“I walked the avenue, 'til my legs felt like stone,
I heard the voices of friends, vanished and gone” —
This song from the 1993 Hollywood hit movie “Philadelphia” brought Oscars to Bruce Springsteen, who has never written a soundtrack for a motion picture before, and to Tom Hanks, who played Andrew Beckett – a gay lawyer battling with AIDS and fighting in court against the prejudice of his employers.
Beckett lost his job when his bosses found out that he was HIV-positive, so he hired a homophobic lawyer played by Denzel Washington to protect his rights in court.
Intense and emotional, “Philadelphia” sparked a countrywide discussion in the U.S. about the rights of HIV/AIDS patients.
Ed Saxon, the producer of “Philadelphia”, said in his interview to E! channel that the film tackled two controversial topics:
“I think the main reason we wanted to make it was that we felt it was one of the most dramatic things happening in society today – both the AIDS epidemic and discrimination against gay Americans, which is the few kinds of discrimination that seemed to be openly accepted in a lot of places in this country.”
You may wonder whether anything has changed over the more than 2 decades since the Oscar-winning film “Philadelphia”, which was by the way based on a true story, came out. Well, apparently, not much.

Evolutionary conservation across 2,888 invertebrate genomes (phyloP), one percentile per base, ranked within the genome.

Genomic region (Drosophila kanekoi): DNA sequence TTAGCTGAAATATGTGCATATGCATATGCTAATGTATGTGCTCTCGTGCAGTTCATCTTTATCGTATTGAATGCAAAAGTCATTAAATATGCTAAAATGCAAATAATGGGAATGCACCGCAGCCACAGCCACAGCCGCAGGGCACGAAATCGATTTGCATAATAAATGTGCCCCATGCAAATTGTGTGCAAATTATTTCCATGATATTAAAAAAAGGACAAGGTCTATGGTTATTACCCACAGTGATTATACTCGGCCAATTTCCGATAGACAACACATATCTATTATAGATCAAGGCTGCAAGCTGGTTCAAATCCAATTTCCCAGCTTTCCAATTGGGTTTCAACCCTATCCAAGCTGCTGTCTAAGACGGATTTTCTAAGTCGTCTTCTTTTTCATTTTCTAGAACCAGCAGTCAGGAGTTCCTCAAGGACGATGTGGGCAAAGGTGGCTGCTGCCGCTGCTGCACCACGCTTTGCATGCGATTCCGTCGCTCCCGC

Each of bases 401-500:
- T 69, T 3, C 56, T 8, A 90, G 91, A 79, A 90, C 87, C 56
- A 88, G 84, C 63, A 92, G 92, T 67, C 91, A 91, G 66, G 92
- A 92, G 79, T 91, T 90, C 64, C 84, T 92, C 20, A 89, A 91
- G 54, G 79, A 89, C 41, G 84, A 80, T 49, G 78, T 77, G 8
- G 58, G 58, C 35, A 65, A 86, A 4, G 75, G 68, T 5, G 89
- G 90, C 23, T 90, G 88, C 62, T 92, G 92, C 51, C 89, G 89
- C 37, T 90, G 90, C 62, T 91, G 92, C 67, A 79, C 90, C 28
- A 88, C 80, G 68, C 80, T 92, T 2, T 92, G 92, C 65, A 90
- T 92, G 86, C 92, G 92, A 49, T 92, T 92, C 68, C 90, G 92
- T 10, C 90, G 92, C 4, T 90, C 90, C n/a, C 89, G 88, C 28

Currently the rights of HIV/AIDS patients are protected by numerous laws in the US and other countries. Any kind of discrimination against these patients, including the denial of health care and a right to be employed, is illegal.
Nevertheless, in many cases, not only those who were diagnosed with HIV/AIDS, but sometimes even people who are merely rumored to have the virus – were fired from their jobs, evicted from their homes or denied proper health care.
Jack Glaser, a man who contracted the virus from his mother in utero, is a well-known HIV/AIDS activist. For 30 years he’s been living a healthy life, while undergoing antiretroviral therapy. In his interview to Larry King Now, Jack said that the fear is still there.
“I would say the stigma has grown in a lot of respects. The nature of this issue is being a fear-based stigma. People have been stigmatized in a lot of ways – from intravenous drug users to the homosexual community, and at the end of the day I don’t think that fear has not gone away.”
The Joint United Nations Programme for HIV/AIDS named stigma and discrimination neglected issues in most national responses to HIV. The UN officials say it’s necessary to foster respect for people living with the virus through education and community programs.
And as the search for the cure continues, millions of HIV/AIDS patients are waiting not only for that life-saving magic pill, but also for more compassion and understanding of their problems.